Landscape and Nature

Before the 20th century this area would have been a rich mix of downland, wet meadows, small fields, thick hedges, streams and marshes with much more wildlife than is present today. With drainage and fertilising the fields, and the afforesting of Okeford Hill most of the rarer wild flowers, butterflies and other wildlife that depended upon them have gone. However  the countryside around the village of Okeford Fitzpaine still has old hedges, patches of ancient woodland, fields and verges with some wild flowers, streams and relic  areas of chalk downland on the chalk spur known as the Merridge, where cowslips, orchids and scarce butterflies can still be found. Farmland and woodland birds abound and the summer is full of the sounds of blackcaps, chiff chaffs, robins, dunnocks, greenfinches, bullfinches, blackbirds, song thrushes and other birds. Buzzards, kestrels and sparrowhawks are frequent and now red kites are being seen too.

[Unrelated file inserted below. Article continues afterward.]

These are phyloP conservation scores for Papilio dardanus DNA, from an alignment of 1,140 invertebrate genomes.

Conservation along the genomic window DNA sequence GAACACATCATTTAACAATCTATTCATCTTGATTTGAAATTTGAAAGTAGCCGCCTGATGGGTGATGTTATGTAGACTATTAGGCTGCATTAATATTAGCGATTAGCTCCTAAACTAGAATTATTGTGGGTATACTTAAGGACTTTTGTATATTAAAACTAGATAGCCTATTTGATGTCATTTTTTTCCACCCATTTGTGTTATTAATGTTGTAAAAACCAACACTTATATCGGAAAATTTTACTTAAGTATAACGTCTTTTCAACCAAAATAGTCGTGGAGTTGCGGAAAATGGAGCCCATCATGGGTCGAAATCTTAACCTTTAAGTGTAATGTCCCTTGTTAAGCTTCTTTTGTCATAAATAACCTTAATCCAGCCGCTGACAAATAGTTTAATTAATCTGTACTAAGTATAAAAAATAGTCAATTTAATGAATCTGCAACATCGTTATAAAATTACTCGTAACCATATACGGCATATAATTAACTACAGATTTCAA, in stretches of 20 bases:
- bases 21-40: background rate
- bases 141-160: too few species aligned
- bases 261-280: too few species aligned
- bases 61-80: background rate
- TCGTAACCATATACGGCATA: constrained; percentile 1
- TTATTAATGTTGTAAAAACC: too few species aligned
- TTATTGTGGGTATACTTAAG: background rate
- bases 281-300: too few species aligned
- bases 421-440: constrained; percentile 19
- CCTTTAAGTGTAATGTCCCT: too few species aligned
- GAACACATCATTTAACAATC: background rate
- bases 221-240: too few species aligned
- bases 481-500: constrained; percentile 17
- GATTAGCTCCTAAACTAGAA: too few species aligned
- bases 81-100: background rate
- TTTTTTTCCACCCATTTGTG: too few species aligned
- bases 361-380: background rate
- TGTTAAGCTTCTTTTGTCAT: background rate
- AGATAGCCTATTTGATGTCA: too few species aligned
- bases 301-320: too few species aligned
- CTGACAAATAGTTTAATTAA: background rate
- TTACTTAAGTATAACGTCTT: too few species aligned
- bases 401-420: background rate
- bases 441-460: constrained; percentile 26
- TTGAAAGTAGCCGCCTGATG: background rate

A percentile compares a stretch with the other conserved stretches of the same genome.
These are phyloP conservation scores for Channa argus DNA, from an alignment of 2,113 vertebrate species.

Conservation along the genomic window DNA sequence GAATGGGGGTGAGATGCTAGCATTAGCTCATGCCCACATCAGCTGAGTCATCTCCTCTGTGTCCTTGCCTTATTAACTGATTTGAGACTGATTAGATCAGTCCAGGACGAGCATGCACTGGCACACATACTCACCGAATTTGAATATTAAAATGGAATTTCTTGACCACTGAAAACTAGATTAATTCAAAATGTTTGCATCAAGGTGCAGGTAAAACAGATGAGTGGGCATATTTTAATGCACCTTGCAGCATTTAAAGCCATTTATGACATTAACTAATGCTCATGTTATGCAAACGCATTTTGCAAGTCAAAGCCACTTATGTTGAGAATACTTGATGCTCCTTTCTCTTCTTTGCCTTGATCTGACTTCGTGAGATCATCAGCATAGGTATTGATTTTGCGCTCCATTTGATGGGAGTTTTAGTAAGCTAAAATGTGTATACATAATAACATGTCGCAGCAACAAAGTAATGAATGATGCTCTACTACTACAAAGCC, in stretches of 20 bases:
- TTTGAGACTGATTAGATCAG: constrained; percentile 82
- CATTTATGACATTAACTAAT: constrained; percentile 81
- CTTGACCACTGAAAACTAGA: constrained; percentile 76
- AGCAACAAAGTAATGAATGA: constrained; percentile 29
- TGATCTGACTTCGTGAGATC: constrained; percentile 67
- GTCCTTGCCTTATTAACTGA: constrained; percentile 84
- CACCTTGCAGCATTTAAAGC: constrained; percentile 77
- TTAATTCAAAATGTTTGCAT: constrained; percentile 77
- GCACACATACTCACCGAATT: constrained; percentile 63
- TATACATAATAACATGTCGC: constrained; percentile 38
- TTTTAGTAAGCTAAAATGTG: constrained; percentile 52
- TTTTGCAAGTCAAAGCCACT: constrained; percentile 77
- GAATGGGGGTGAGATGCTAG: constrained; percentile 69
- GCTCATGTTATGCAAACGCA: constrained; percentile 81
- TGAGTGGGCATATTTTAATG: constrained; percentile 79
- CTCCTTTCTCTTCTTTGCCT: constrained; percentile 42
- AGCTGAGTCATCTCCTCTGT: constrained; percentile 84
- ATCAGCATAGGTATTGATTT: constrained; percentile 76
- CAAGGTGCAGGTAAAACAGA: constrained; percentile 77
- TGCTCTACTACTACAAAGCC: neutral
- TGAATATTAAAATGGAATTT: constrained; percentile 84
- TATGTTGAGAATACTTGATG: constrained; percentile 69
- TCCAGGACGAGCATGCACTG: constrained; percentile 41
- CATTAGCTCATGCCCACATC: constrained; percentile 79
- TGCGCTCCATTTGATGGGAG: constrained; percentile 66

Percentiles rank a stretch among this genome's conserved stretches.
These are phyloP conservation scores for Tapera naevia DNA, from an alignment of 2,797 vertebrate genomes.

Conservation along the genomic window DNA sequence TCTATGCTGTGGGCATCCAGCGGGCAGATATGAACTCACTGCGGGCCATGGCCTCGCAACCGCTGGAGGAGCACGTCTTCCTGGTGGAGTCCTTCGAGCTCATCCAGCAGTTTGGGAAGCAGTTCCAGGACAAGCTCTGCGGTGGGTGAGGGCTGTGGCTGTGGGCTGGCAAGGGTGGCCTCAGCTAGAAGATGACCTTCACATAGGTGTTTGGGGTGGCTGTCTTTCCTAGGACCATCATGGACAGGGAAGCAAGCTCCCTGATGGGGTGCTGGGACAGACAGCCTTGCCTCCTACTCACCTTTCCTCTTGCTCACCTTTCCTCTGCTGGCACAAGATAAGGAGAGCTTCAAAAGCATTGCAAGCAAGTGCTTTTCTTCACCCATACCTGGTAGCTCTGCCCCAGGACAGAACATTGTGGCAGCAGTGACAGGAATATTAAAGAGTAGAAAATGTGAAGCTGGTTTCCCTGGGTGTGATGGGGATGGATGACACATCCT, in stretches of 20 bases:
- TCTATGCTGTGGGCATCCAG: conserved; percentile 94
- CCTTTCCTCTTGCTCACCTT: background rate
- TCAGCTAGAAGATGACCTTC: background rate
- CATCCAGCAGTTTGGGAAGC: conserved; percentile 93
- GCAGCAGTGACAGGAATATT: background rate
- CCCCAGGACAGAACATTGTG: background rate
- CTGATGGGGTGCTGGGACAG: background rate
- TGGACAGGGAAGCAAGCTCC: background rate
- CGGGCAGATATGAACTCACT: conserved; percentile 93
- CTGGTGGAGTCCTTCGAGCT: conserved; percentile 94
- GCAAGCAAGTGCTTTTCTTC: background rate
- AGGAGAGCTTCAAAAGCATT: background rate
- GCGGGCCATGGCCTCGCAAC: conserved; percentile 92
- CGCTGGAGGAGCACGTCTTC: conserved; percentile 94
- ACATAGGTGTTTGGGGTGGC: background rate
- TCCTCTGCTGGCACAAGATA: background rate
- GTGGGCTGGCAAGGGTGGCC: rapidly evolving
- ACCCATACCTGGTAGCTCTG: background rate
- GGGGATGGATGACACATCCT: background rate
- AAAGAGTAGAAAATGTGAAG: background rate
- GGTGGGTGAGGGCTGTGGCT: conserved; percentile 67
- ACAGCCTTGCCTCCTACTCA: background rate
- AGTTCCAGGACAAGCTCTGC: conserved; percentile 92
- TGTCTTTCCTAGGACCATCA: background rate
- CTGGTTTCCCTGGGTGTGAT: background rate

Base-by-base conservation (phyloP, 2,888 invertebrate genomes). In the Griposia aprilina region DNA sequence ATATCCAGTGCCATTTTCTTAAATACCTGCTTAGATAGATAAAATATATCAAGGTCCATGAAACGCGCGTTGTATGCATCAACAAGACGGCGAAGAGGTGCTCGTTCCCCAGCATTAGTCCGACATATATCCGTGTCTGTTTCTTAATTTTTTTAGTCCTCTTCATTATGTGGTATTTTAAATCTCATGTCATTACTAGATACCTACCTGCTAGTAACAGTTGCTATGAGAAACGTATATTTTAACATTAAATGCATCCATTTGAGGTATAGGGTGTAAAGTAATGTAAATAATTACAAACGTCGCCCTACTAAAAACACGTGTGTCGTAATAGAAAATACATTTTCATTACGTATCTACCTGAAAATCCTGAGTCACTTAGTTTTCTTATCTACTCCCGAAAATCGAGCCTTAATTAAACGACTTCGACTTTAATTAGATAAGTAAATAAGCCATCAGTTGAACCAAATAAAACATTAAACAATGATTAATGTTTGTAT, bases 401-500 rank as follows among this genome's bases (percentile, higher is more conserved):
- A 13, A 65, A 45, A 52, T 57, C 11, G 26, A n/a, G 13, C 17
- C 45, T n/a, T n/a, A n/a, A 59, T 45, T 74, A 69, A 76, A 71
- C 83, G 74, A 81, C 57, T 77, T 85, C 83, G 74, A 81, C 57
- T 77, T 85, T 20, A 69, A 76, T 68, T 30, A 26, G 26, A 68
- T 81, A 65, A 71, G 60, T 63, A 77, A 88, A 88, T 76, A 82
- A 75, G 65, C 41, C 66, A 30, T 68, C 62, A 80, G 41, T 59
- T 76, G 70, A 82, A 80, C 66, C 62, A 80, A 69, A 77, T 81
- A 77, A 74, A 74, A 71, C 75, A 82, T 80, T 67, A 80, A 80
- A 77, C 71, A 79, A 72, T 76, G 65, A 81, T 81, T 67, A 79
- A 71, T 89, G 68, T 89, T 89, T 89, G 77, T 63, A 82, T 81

The thick hedges and old trees are great for bats including the scarce horseshoe bats that fly from their roost at Bryanston. Common butterflies like holly and common blue, orange tips, comma, peacock and small tortoiseshell are joined by scarcer white admirals and silver washed fritillary. Grass snakes and slow-worms are frequent in tall herbage and on Okeford Hill even the scarce harvest mouse can be found. There is much more to be discovered too!

Okeford Fitzpaine (still with many orchards) and Okeford Hill in 1945